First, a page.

We are abolutely thrilled to present this Q&A with Dan Barber, chef and co-owner of Blue Hill and Blue Hill at Stone Barns, and Cornell Plant Breeding Geneticist Michael Mazourek. Read this inside scoop prior to their special joint presentation at the first NE Organic Seed Conference, part of our NOFA-NY Winter Conference, January 20-22, 2017:
1. Please give us a little history of your work together, and what was the inspiration?
MICHAEL: I was invited to Blue Hill at Stone Barns for dinner. I had heard it described by others as life changing, but had no idea it was literal. Of course the meal was great, but it also inspired me and gave me the courage to embrace creativity with the vegetables I was developing and explore characteristics I valued but were not part of the mainstream.
DAN: After their meal Michael came into the kitchen. I held up a butternut squash–our bestselling workaday squash— and, half jokingly, asked him if he could create a new variety with a more intense squash flavor. (I asked him to shrink the thing.) I’ll never forget his response. “It’s a funny thing, or maybe a tragic/funny thing,” he said, “but in all my years breeding new varieties, no one has ever asked me to breed for flavor.” For me, as a chef, it was a revelation. If the chef’s role is to pursue truly great flavor, then we need to engage with the people writing the recipes for our seeds.
2. What will be the main “take-aways” from your special presentation?
MICHAEL: This next wave of development of cultivars for the Northeast are really just underway. We have the opportunity to really create new cultivars and market classes all our own.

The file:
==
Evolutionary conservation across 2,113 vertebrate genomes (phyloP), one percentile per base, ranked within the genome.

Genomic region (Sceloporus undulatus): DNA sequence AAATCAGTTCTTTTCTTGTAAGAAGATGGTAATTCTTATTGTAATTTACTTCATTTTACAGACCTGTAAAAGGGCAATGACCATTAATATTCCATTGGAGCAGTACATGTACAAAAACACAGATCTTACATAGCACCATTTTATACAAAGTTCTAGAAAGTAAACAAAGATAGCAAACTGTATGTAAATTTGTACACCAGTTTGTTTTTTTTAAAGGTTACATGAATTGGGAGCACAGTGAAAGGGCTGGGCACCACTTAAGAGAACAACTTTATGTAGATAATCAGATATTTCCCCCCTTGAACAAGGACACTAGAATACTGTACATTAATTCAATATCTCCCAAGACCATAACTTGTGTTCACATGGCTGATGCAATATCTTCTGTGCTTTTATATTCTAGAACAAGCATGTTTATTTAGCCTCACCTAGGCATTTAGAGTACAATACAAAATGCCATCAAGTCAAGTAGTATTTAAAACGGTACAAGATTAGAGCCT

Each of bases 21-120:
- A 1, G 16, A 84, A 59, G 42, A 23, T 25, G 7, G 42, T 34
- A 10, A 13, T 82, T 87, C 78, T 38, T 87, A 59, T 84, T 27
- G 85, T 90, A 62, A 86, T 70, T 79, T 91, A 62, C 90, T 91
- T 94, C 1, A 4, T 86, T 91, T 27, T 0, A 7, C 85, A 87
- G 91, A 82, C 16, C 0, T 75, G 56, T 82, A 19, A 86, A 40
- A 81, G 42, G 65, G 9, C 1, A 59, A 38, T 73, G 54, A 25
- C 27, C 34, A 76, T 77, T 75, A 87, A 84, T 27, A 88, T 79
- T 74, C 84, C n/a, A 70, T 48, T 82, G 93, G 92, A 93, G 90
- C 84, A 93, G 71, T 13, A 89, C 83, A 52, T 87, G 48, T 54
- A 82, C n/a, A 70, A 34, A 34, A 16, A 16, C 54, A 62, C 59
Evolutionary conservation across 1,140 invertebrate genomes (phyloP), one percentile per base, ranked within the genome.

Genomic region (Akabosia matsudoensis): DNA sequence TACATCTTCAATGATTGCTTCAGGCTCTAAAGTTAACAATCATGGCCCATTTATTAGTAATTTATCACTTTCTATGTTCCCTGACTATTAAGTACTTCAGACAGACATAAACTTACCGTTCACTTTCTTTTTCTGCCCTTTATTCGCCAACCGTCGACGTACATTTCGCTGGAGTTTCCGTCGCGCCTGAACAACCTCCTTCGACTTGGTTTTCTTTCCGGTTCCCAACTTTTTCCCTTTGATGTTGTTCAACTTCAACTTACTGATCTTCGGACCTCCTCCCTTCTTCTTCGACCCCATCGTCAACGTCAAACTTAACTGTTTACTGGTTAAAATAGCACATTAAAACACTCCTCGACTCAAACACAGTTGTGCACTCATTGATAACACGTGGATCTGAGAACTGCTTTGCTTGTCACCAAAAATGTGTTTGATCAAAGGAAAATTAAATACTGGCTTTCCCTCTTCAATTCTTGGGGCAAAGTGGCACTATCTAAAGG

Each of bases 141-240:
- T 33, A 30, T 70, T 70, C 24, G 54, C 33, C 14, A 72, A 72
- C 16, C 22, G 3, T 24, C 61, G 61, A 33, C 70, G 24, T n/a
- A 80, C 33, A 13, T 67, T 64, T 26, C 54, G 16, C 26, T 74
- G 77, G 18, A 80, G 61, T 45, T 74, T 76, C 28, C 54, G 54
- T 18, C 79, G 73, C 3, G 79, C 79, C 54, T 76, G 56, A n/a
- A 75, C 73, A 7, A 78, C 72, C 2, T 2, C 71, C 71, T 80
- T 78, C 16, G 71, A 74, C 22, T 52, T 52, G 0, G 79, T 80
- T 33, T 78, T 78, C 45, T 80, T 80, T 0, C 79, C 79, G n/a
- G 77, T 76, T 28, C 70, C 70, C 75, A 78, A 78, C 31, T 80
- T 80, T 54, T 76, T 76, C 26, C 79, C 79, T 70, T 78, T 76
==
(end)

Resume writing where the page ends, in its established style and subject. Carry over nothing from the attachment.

DAN: Chefs and eaters tend to think of seeds as a black and white issue—heirlooms over here, Monsanto frankenfood over there. But there’s a whole spectrum that exists between those two —one that we’ve unfortunately neglected. For the future, we need to think not only about how to advance a dynamic tradition of breeding and selection, but also about how to communicate that story to eaters and home cooks.
3. How do you think culinary trends get started and then catch on?
DAN: I think we can look to chefs. That sounds self-promoting, but we’ve already seen chefs' ability to catalyze food trends that trickle down to every level of the food chain. If you look at the recent kale craze—which started on restaurant tables in New York and now has its own holiday—you see evidence of that influence.
MICHAEL: It is the chefs. So we need to ask ourselves what trends can we spark? Can we partner to create trends that will support growers and sustainability and nutrition in our food system once they catch on?
4. What do you believe is the future for chef-breeder collaboration?
DAN: I think we need to continue to blur the lines between chef, breeder and farmer. That means breeders who are willing to immerse themselves in the kitchen in order to better understand ingredients' culinary applications and potential; and it means chefs who are willing to educate themselves about agronomic challenges. How can we influence one another’s decisions in the field and the kitchen to maximize ecology, economy, and flavor?
MICHAEL: It’s expanding beyond reacting. Rather than a chef just developing dishes around new ingredients and breeders developing cultivars, there is the potential to co-design new plants for organic production.
5. Is there anything else that conference attendees should know or consider in advance of your presentation?
MICHAEL: We're excited for the First Northeast Organic Seed Conference!
NOTE: Dan and Michael will be presenting on Friday, January 20, the first day of our three-day conference in Saratoga Springs, NY. For more information and to register, go to: https://www.nofany.org/events-news/events/winter-conference